Mergers and Marriages

The economic, technological, and demographic changes that have happened over the past few years have led to several terrific collaborations, many thoughtful discussions, and some powerful partnerships within the nonprofit arts community. They have also led to some strange bedfellows. 

We have seen a higher-than-usual number of mergers among arts and cultural organizations over this time period.  Although I was not involved with them at the time of their mergers, I am now working with several of these organizations to help smooth staff, board, programming, and financial issues.  I’m also working to help them rebuild trust and regain their optimism.

I find myself comparing mergers to marriages. These organizations flirted with each other and then came together with a lusty attraction to something the other organization had that they wanted.  They may have been drawn to a more visible reputation.  They may have been assured of additional financial, real estate, or artistic assets.  Perhaps the attraction was to the other organization’s list of well-respected board members. 

Now, two or three years have passed since their merger, and reality has arrived in full force.  Plans and promises that were made during the soft light of courtship may not be going as expected, and ghosts from the past may be coming forward to haunt the newly merged entity. 

I believe that the root cause for many of these transition snags is a lack of absolute frankness and honesty between the arts organizations during their period of negotiation.

Flirting and casual dating are great fun, and all parties are on their best behavior.  But serious relationship building calls for transparency and truthfulness.   It also calls for a thoughtful examination of internal and external challenges. When an organization is frustrated with their leadership, decreases in audience numbers, or a shaky financial position, a shiny new collaboration or merger may not be the best solution for the long term.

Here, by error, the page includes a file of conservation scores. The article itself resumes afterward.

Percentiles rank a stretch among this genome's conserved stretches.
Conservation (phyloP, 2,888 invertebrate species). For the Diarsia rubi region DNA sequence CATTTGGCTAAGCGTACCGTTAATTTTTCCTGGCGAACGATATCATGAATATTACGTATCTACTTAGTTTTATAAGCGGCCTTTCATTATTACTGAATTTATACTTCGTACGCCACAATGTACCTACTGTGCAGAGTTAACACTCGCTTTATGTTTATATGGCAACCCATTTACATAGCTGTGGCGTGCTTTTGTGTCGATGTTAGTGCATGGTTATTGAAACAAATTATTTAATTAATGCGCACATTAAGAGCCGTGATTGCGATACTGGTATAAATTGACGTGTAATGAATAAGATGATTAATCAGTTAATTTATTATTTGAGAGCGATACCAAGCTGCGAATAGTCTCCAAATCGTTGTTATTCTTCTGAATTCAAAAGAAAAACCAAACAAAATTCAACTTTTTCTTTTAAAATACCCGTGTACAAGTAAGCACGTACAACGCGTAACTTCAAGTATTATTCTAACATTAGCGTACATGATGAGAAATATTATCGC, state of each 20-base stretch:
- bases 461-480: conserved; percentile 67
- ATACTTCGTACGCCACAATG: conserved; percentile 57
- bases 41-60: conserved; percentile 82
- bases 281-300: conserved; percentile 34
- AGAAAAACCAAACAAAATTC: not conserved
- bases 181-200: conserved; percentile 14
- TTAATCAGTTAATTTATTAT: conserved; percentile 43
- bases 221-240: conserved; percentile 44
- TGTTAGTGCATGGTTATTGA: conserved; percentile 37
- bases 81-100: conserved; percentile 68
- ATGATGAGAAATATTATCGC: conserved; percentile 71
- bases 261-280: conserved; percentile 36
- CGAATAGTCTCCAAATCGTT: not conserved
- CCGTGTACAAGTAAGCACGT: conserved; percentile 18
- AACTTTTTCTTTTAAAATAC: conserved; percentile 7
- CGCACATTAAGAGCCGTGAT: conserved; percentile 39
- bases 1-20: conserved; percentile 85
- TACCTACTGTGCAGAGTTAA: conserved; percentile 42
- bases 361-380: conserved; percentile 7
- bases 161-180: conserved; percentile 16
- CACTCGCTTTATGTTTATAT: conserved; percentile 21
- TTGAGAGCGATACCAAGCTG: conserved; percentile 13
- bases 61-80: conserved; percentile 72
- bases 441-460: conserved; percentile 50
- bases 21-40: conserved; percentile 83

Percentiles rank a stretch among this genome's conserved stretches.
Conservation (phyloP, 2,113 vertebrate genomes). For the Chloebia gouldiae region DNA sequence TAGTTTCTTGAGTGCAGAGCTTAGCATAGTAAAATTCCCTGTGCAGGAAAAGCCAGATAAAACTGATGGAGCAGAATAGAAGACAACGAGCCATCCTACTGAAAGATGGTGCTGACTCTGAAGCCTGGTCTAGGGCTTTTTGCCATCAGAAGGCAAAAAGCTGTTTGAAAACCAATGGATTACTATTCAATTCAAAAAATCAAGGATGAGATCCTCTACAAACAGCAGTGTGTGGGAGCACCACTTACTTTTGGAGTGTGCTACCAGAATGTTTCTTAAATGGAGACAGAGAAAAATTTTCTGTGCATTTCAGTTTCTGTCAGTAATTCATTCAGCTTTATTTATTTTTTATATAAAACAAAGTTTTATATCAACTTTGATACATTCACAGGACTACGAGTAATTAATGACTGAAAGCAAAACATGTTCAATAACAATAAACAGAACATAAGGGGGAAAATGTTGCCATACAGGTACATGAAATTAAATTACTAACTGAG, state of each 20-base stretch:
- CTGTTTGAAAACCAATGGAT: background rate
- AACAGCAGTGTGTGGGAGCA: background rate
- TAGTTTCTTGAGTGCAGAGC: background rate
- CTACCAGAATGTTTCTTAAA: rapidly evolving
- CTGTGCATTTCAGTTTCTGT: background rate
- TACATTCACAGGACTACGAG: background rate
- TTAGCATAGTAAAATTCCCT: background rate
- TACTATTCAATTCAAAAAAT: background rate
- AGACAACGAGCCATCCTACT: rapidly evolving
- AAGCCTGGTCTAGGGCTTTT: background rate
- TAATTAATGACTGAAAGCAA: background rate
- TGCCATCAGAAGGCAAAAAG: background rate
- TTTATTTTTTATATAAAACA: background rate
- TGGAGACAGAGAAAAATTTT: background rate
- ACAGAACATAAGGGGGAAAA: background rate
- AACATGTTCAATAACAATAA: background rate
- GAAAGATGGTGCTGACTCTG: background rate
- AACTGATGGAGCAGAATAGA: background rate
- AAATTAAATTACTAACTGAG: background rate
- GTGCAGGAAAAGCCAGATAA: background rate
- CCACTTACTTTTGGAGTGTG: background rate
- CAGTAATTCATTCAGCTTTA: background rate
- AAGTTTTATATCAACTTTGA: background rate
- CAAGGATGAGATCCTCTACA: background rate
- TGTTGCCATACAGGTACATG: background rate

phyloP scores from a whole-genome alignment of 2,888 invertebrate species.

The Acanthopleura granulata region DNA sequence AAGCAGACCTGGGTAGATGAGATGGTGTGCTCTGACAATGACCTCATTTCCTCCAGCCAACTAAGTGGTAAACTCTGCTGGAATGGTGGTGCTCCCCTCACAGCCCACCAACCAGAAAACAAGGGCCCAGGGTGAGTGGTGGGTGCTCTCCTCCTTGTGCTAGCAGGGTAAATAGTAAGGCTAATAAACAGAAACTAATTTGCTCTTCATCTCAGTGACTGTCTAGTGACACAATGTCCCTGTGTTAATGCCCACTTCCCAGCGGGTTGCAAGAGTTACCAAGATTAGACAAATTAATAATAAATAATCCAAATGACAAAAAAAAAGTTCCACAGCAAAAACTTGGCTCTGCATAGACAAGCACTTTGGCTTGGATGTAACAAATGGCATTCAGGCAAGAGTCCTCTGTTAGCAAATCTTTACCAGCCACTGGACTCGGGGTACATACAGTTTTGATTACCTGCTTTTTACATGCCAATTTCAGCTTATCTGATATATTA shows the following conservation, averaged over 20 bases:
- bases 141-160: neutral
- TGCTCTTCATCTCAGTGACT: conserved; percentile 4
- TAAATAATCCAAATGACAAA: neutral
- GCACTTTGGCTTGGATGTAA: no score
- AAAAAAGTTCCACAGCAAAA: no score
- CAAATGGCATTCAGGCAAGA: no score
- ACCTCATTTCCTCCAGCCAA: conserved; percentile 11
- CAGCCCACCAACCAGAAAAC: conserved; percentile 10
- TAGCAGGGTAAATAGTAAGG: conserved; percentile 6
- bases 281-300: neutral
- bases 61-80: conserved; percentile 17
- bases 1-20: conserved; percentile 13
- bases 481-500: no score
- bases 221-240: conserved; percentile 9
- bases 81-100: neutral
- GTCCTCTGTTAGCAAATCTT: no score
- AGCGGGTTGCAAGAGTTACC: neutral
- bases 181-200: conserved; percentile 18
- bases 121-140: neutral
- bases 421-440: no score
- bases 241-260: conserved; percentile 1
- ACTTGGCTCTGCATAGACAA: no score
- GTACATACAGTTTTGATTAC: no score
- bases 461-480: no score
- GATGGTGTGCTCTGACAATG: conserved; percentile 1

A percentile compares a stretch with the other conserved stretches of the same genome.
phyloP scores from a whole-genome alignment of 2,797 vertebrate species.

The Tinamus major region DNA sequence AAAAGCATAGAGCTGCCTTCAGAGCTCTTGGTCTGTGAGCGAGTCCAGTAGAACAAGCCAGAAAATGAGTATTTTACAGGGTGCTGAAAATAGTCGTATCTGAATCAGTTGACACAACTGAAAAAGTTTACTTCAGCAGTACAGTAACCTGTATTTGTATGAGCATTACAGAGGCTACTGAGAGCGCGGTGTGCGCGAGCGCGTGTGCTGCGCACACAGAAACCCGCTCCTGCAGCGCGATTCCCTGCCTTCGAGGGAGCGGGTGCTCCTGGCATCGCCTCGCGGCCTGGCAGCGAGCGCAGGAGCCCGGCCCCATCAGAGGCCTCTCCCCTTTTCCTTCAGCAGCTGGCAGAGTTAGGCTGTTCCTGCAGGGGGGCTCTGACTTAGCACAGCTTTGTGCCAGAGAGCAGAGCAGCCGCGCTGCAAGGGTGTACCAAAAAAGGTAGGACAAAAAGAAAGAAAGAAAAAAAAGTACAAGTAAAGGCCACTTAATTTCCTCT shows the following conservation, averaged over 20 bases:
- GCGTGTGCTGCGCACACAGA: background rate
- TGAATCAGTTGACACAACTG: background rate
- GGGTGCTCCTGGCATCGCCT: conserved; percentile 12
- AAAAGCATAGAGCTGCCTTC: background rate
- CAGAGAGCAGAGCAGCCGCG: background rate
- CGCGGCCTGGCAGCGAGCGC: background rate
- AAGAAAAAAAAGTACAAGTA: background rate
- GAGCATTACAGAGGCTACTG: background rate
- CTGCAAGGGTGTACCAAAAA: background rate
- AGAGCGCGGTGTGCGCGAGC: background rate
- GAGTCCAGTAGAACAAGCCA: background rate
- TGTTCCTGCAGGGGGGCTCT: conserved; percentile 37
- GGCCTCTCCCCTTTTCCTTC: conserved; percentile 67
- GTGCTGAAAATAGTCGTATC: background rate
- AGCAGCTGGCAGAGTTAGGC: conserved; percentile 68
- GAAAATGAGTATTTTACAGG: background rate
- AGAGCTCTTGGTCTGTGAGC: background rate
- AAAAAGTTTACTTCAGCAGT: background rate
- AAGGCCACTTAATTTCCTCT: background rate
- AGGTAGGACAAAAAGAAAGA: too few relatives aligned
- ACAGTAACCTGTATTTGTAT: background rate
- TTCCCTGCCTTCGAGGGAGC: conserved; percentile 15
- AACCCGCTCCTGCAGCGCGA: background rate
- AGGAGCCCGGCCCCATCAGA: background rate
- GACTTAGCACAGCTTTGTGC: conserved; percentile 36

Instead, start with a reexamination of your organizational mission.  Take slow steps.  Be honest, and demand the same from others.  Consciously make a commitment to let go of the “us vs. them” thinking.

And always get a prenup.

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Organizational Balance

When organizations go through transitions and changes, they often lose their organizational balance.  Whether the executive director has resigned or the term of a community-engaged Board Chairman has come to an end, the balance changes and an organization can find itself struggling for stability.  And it’s not just a leadership change that can cause this potential loss of steadiness.  This imbalance can also occur as the result of a public relations crisis, a dramatic financial change (either up or down), or the loss of a significant program, patron, or venue.

During my first year of college, several of my friends decided to help me recover from a breakup with my boyfriend.  To make a long story short – I drank way too much. They eventually took me to my room and put me down on my bed.   When they came back to check on me, I complained that the room was spinning and I couldn’t make it stop.  My friends explained to me that I had to put my foot on the floor in order to regain my equilibrium.

When an organization seeks to regain its equilibrium during times of change, transition, or crisis, all of the players need to put their feet down.  They need to find ways to be solidly grounded in the core mission.  Some organizations are best served by focusing internally and others succeed by going to their community and solidifying their role as part of that community.  Many organizations scale back and simplify their programming until they can stop the spinning and find their footing once again.

What’s your experience?  How does your organization maintain its balance?